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Church a challenge in China


March 10, 2004
-by Ed Olfert with Dan Dyck


The Chen family outside their bamboo hut. Mr. Chen says that more viable farm ventures could earn more money, but only at the expense of his church work.

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Nanchong, China— Tony has left his 400 fellow worshippers, and walked out of the church service. Again.

Tony is a young man, a student, who feels drawn to church to explore ideas about God with the only registered Protestant congregation in this city of 400,000. But he is upset and disappointed at what he hears.

“No matter what the scripture passage, it's always exactly the same message, a message about salvation! Aren't there also things to learn about how Christians should live? But we never hear about that!” This is Tony’s recurring frustration.

In a small courtyard, Jeanette Hanson, Mennonite Church Canada Witness worker together with her husband Todd, counsels Tony to be patient. She tells him that as more control and influence in the church shifts to younger leadership, there will be energy to explore discipleship issues as well.

The tension is familiar, says pastor Ed Olfert (Grace Mennonite, Prince Albert, Sask.). He wonders, “Will the church find ways of keeping Tony and his energy engaged?”

Ed and Holly Olfert are in Asia to resource mission workers with Mennonite Church Canada Witness’ partner, China Educational Exchange (CEE), at their winter Professional Improvement Conference. There are currently 5 Witness workers engaged in ministry through CEE: The Hansons (Jeanette – Tiefengrund MC; Todd – Grace MC Sask.), Rod and Kathi Suderman (Aberdeen MC, Sask.) and Cari Friesen (Mount Royal MC, Saskatoon). Phil and Julie Bender (Hamilton MC) plan to join them in July. Expenses for the trip have been attended to by Saskatchewan congregations, individuals, MCC Saskatchewan, and the Olfert’s personal finances.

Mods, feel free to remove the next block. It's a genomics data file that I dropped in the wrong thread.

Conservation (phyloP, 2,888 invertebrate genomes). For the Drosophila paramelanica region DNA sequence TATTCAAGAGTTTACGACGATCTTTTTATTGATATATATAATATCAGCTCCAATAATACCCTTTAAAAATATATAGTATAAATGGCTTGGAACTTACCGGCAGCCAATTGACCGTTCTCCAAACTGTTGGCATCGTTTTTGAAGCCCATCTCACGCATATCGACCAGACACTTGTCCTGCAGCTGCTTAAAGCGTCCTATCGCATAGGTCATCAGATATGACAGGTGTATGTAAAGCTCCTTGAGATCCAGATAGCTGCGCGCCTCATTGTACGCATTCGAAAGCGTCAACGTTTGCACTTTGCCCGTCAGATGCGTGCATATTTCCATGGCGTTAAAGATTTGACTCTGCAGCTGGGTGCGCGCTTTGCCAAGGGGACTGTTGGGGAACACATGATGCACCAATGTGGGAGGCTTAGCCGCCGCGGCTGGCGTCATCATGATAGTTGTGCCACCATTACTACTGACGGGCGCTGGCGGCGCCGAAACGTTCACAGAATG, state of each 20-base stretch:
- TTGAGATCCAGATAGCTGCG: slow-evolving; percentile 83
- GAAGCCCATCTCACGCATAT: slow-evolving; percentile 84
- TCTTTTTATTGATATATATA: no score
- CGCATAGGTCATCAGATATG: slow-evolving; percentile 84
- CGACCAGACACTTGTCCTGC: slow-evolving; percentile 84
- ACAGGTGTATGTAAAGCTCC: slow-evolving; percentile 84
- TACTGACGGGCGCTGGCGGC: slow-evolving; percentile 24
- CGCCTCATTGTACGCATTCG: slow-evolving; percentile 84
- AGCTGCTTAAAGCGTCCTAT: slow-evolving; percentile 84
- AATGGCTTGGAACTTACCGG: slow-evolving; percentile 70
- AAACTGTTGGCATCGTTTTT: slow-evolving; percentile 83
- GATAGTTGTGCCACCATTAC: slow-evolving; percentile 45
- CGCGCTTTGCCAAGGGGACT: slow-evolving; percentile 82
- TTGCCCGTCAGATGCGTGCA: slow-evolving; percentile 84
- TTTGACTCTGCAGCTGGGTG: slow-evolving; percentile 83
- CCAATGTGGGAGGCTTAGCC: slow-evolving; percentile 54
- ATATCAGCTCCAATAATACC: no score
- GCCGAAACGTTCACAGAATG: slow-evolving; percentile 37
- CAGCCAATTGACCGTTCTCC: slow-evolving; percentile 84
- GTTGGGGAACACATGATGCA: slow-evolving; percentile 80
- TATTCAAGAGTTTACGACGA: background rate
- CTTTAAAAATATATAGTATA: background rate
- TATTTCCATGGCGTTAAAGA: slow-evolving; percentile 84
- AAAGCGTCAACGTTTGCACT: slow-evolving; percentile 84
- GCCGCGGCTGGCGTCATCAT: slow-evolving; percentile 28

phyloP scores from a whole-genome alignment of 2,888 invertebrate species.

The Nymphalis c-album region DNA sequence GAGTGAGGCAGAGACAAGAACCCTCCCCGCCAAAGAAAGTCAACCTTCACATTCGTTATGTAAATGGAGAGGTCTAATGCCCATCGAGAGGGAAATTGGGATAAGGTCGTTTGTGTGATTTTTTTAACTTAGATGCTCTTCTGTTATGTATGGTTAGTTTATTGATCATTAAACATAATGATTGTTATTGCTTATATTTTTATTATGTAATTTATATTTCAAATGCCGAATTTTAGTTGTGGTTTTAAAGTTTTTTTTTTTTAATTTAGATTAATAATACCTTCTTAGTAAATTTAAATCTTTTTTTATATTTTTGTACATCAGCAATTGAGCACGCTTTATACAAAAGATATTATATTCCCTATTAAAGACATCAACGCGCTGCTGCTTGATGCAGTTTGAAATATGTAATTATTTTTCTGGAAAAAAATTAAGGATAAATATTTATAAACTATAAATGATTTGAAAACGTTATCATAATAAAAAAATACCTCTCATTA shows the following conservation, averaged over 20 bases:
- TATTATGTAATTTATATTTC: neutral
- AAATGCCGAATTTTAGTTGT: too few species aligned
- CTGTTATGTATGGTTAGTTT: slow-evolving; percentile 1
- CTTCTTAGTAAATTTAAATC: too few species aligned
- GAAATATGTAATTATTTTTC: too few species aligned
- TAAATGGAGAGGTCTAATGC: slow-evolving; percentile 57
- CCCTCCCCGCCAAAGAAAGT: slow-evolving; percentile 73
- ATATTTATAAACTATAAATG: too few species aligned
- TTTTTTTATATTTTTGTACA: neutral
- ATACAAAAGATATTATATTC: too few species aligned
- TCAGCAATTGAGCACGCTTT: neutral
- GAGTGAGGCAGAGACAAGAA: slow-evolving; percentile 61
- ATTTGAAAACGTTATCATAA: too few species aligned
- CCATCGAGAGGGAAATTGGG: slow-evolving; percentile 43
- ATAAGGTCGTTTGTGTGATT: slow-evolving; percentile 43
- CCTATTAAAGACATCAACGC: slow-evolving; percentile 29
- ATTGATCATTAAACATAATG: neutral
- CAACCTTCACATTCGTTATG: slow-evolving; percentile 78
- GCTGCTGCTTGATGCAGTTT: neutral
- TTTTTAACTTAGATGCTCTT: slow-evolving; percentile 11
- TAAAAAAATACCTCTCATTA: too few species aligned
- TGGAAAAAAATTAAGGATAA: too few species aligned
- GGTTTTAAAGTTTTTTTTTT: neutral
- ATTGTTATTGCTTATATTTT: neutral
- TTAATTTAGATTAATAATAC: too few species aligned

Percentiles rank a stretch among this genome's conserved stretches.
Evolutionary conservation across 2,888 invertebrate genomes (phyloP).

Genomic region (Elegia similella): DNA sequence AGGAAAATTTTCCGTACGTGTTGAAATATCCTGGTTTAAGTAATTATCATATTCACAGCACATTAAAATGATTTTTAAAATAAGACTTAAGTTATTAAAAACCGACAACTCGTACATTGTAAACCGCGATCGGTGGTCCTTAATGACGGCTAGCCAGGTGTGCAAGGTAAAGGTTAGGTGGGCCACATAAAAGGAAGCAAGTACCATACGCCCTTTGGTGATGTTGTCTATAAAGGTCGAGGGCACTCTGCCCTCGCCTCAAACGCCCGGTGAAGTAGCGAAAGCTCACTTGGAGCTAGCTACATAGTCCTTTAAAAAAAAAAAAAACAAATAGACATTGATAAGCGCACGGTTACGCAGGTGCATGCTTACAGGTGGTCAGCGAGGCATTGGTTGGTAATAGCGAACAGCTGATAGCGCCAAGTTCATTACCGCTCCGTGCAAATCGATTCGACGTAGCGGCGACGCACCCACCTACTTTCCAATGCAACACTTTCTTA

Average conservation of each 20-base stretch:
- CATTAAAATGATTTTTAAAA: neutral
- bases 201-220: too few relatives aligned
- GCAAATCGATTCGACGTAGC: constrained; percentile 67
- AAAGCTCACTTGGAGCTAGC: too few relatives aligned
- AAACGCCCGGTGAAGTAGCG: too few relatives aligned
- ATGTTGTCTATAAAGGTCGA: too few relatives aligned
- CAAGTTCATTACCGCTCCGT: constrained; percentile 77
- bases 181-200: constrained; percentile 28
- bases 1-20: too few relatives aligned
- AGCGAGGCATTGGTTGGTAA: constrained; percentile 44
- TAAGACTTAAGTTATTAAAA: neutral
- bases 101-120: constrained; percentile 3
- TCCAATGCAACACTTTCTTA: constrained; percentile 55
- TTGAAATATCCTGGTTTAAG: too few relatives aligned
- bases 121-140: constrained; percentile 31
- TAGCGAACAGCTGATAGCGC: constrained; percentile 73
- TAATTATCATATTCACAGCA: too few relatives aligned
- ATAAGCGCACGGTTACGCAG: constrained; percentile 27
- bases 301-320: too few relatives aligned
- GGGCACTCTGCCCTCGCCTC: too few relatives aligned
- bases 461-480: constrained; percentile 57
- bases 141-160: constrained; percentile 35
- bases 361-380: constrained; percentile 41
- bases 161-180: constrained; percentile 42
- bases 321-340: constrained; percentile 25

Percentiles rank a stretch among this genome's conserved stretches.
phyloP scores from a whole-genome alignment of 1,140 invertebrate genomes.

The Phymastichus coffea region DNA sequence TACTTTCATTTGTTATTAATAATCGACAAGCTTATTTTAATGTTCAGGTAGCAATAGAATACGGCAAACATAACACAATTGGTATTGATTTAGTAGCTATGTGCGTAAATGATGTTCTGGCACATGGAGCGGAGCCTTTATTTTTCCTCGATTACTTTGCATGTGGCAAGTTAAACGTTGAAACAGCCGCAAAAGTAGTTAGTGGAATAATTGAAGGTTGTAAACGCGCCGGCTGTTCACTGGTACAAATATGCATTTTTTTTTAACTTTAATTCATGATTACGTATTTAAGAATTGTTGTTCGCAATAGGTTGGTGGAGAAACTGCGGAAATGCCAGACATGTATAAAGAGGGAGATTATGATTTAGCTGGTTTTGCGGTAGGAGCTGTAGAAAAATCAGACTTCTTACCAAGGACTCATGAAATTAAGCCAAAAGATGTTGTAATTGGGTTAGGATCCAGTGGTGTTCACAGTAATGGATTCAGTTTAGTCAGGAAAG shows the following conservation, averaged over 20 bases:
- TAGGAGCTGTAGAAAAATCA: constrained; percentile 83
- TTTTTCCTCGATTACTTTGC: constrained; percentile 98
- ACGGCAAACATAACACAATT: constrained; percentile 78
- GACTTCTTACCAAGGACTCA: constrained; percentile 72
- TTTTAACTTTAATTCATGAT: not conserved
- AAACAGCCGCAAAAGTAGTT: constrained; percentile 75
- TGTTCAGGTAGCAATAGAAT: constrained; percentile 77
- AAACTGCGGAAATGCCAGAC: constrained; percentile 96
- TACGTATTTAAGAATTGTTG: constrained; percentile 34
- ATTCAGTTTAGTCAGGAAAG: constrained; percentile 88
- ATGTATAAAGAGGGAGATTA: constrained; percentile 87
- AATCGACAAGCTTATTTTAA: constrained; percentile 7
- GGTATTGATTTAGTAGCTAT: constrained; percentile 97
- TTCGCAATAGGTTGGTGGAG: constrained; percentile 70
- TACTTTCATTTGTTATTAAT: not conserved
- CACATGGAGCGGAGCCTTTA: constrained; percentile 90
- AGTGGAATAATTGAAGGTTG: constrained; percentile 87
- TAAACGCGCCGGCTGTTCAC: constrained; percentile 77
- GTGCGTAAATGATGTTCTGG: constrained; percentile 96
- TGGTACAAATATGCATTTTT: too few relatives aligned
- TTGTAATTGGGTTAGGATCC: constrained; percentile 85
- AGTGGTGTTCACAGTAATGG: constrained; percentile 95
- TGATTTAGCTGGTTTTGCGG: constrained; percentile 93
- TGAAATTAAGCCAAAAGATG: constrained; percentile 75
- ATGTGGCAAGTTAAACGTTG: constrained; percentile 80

Enroute to dinner now, a few former students who have become friends of the Hansons are eager to practice their English. Tracey is talkative and vivacious, and Ed finds himself walking beside her in the cool evening air.

"What is your job?" she wants to know.

"I'm a pastor."

"But what do you do?"

"I work in a church."

She is confused. "You don't look like a pastor!"

Ed asks her how he should look, and she laughs. But she is still confused.

"Do you just talk to a bunch of people?"

Ed senses the implication, "Is that really a job?" and he reminds himself that he is in China, where things appear to be measured by their collective work value. There is a sense of disconnect, with little language for spirituality.

"I talk to a bunch of people, and we talk about God. Sometimes, they come to talk to me, or I go to visit them. I visit prisoners in jail, and prisoners who have been released from jail."

The jail comment throws Tracey. Ed senses that she has no words in any language to find a measurement for nurturing society’s exiles, a way of putting value to that activity. Cultures collide, and the topic is changed. Ed is beginning to understand the challenges of ministry in China.

On their last day in Nanchong, the Olferts and Hansons board a public bus and ride for an hour and a half into the mountains. They transfer to a tiny van when the roads become tiny, and when the road ends, they get out and walk the last half hour to the home of the Chen family.

The Chens are a Christian family in an isolated farming community. They live in a rough bamboo hut, where they farm a little piece of rice paddy, and work to keep this small Christian community united. Mr. Chen says that wealthier neighbours look down on him because he is so poor. “Why should we believe in your God, what has your God ever done for you?” his neighbours ask. He acknowledges that there are more viable ventures he could develop on his farm to gain credibility in the community. But it would be at the expense of his church work.

The Chens borrow dishes and feed their visitors a sumptuous lunch. It is a much grander meal than the Chens would have prepared for themselves, possibly ever.